When the interests and data of retailers, suppliers, and manufacturers in the supply chain are aligned, the decision-making of each works together to help to optimize the entire supply chain’s performance.

Vendor management tools in a POS and retail management software like Retail Pro Prism go a long way toward helping retailers keep up to date records on critical vendor information, including the following:

  • Contact information
  • Account and payment terms
  • Currency defaults, especially for international suppliers
  • Trade discounts
  • Special notes and product images

3: Product: Keep reevaluating inventory costs and allocations

Cost of goods sold is rising because vendors must account for the extra time and associated expenses that are accrued with no-contact delivery, purchases of masks and gloves, etc.

With a higher cost of inventory, the types and variety of products purchased must be regularly reevaluated.

COVID-19 has changed customers’ needs and preferences, so agile inventory strategies are required.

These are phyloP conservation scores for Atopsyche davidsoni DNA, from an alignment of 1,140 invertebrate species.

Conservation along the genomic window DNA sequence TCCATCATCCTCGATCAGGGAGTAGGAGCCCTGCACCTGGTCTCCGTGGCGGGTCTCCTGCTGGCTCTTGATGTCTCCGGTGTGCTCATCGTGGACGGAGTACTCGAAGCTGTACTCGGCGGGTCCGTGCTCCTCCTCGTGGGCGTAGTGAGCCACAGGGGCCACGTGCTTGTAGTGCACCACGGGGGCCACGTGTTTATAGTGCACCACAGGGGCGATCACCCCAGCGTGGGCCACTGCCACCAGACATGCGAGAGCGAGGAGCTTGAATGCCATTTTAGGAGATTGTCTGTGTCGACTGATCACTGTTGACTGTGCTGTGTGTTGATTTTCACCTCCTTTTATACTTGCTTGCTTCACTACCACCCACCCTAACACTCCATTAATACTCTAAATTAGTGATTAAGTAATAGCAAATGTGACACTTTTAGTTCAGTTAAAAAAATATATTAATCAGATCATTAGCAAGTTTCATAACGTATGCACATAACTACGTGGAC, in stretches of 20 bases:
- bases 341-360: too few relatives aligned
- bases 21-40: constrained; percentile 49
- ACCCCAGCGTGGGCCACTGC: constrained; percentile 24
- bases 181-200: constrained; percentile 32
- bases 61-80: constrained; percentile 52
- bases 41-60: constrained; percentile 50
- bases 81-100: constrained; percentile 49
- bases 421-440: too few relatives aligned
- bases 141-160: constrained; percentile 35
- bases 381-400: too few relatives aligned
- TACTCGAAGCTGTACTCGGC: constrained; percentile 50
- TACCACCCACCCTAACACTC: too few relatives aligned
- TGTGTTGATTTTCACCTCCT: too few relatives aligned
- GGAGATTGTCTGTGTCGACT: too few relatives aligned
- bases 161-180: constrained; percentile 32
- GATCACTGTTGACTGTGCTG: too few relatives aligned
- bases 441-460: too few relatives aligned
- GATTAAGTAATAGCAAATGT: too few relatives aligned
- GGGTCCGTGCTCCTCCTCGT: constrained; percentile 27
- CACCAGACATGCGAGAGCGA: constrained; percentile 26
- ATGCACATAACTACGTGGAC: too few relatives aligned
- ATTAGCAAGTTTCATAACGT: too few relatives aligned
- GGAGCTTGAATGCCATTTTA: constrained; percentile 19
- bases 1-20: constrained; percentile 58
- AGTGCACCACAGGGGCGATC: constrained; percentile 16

However, just-in-time strategies may seem risky at a time when vendor shipments are generally delayed.

Allocation patterns across stores will also need to be reevaluated to account for COVID-induced purchase variations.

Use reports in Retail Pro Prism to stay up on demand flux and use the findings to adapt allocation patterns for problem stores.

Right now, retailers are seeing the value of integration between their retail management and enterprise resource planning software.

Such integrations, as between Retail Pro and SAP, allow for automated data exchange between the two tools so merchandise managers have up to date data unified in one picture of the entire business.

Fragmented data sources are always a cause for wider margins of error in ordering and allocation, but even more so during a pandemic when historical data is a less reliable source for forecasting.

A new study by WMG, University of Warwick, and Blue Yonder concludes that retailers must invest in creating supply chains with greater flexibility, visibility and automation: “Technologies such as artificial intelligence and machine learning will play a key role in helping retailers navigate future disruption, whilst still meeting customers’ expectations.”